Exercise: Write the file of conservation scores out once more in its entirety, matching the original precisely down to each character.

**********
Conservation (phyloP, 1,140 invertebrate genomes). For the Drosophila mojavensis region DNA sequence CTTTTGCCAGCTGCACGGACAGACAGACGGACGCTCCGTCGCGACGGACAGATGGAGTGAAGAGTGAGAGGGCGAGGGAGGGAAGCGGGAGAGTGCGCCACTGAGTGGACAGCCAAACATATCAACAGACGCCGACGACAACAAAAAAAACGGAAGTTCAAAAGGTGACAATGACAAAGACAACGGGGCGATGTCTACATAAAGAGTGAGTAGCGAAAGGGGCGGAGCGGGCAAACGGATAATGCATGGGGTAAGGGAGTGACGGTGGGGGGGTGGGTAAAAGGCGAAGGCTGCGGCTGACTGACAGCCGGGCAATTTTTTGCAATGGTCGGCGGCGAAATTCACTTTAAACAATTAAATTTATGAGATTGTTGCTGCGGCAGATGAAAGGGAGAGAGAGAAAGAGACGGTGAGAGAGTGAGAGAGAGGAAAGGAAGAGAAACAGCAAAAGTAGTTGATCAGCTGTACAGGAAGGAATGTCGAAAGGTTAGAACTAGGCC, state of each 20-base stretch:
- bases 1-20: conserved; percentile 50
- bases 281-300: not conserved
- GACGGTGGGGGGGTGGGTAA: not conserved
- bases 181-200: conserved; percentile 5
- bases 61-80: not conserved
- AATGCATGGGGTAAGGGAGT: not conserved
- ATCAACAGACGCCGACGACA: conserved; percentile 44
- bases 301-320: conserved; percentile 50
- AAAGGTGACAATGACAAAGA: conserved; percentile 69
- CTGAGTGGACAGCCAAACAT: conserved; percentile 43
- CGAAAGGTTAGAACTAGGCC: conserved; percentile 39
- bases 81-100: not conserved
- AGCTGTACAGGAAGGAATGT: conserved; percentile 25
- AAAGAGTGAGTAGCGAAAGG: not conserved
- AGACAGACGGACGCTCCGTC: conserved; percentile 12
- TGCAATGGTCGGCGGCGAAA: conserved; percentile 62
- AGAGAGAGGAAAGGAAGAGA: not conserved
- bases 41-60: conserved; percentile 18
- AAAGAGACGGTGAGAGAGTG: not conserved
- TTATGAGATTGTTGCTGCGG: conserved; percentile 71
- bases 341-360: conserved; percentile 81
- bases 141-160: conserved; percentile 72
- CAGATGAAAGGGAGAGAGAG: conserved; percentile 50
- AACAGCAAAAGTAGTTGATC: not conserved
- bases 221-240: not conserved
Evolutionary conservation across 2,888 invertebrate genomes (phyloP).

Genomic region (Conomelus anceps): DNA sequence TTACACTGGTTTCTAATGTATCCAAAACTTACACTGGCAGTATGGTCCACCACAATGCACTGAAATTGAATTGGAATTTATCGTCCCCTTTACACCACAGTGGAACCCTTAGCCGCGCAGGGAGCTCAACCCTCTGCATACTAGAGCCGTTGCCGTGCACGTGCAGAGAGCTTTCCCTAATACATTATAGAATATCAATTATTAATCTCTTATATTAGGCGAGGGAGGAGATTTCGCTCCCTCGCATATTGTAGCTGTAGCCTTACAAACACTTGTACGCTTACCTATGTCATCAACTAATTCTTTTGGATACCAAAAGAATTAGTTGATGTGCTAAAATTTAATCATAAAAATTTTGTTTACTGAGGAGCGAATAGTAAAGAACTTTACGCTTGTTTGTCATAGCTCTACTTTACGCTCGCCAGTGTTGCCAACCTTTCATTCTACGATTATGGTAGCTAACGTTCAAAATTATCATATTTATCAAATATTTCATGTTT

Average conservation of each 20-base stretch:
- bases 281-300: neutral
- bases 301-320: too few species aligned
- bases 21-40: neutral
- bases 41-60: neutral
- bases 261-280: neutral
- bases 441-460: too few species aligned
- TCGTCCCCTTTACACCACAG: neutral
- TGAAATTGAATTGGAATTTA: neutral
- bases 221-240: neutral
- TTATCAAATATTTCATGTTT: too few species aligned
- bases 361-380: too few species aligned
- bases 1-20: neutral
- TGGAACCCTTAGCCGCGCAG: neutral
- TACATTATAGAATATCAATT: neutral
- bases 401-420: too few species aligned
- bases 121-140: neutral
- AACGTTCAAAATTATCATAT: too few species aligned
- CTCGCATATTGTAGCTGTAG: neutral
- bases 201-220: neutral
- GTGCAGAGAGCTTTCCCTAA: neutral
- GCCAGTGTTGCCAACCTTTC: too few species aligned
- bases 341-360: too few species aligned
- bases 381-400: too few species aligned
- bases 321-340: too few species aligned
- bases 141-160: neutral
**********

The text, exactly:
Conservation (phyloP, 1,140 invertebrate genomes). For the Drosophila mojavensis region DNA sequence CTTTTGCCAGCTGCACGGACAGACAGACGGACGCTCCGTCGCGACGGACAGATGGAGTGAAGAGTGAGAGGGCGAGGGAGGGAAGCGGGAGAGTGCGCCACTGAGTGGACAGCCAAACATATCAACAGACGCCGACGACAACAAAAAAAACGGAAGTTCAAAAGGTGACAATGACAAAGACAACGGGGCGATGTCTACATAAAGAGTGAGTAGCGAAAGGGGCGGAGCGGGCAAACGGATAATGCATGGGGTAAGGGAGTGACGGTGGGGGGGTGGGTAAAAGGCGAAGGCTGCGGCTGACTGACAGCCGGGCAATTTTTTGCAATGGTCGGCGGCGAAATTCACTTTAAACAATTAAATTTATGAGATTGTTGCTGCGGCAGATGAAAGGGAGAGAGAGAAAGAGACGGTGAGAGAGTGAGAGAGAGGAAAGGAAGAGAAACAGCAAAAGTAGTTGATCAGCTGTACAGGAAGGAATGTCGAAAGGTTAGAACTAGGCC, state of each 20-base stretch:
- bases 1-20: conserved; percentile 50
- bases 281-300: not conserved
- GACGGTGGGGGGGTGGGTAA: not conserved
- bases 181-200: conserved; percentile 5
- bases 61-80: not conserved
- AATGCATGGGGTAAGGGAGT: not conserved
- ATCAACAGACGCCGACGACA: conserved; percentile 44
- bases 301-320: conserved; percentile 50
- AAAGGTGACAATGACAAAGA: conserved; percentile 69
- CTGAGTGGACAGCCAAACAT: conserved; percentile 43
- CGAAAGGTTAGAACTAGGCC: conserved; percentile 39
- bases 81-100: not conserved
- AGCTGTACAGGAAGGAATGT: conserved; percentile 25
- AAAGAGTGAGTAGCGAAAGG: not conserved
- AGACAGACGGACGCTCCGTC: conserved; percentile 12
- TGCAATGGTCGGCGGCGAAA: conserved; percentile 62
- AGAGAGAGGAAAGGAAGAGA: not conserved
- bases 41-60: conserved; percentile 18
- AAAGAGACGGTGAGAGAGTG: not conserved
- TTATGAGATTGTTGCTGCGG: conserved; percentile 71
- bases 341-360: conserved; percentile 81
- bases 141-160: conserved; percentile 72
- CAGATGAAAGGGAGAGAGAG: conserved; percentile 50
- AACAGCAAAAGTAGTTGATC: not conserved
- bases 221-240: not conserved
Evolutionary conservation across 2,888 invertebrate genomes (phyloP).

Genomic region (Conomelus anceps): DNA sequence TTACACTGGTTTCTAATGTATCCAAAACTTACACTGGCAGTATGGTCCACCACAATGCACTGAAATTGAATTGGAATTTATCGTCCCCTTTACACCACAGTGGAACCCTTAGCCGCGCAGGGAGCTCAACCCTCTGCATACTAGAGCCGTTGCCGTGCACGTGCAGAGAGCTTTCCCTAATACATTATAGAATATCAATTATTAATCTCTTATATTAGGCGAGGGAGGAGATTTCGCTCCCTCGCATATTGTAGCTGTAGCCTTACAAACACTTGTACGCTTACCTATGTCATCAACTAATTCTTTTGGATACCAAAAGAATTAGTTGATGTGCTAAAATTTAATCATAAAAATTTTGTTTACTGAGGAGCGAATAGTAAAGAACTTTACGCTTGTTTGTCATAGCTCTACTTTACGCTCGCCAGTGTTGCCAACCTTTCATTCTACGATTATGGTAGCTAACGTTCAAAATTATCATATTTATCAAATATTTCATGTTT

Average conservation of each 20-base stretch:
- bases 281-300: neutral
- bases 301-320: too few species aligned
- bases 21-40: neutral
- bases 41-60: neutral
- bases 261-280: neutral
- bases 441-460: too few species aligned
- TCGTCCCCTTTACACCACAG: neutral
- TGAAATTGAATTGGAATTTA: neutral
- bases 221-240: neutral
- TTATCAAATATTTCATGTTT: too few species aligned
- bases 361-380: too few species aligned
- bases 1-20: neutral
- TGGAACCCTTAGCCGCGCAG: neutral
- TACATTATAGAATATCAATT: neutral
- bases 401-420: too few species aligned
- bases 121-140: neutral
- AACGTTCAAAATTATCATAT: too few species aligned
- CTCGCATATTGTAGCTGTAG: neutral
- bases 201-220: neutral
- GTGCAGAGAGCTTTCCCTAA: neutral
- GCCAGTGTTGCCAACCTTTC: too few species aligned
- bases 341-360: too few species aligned
- bases 381-400: too few species aligned
- bases 321-340: too few species aligned
- bases 141-160: neutral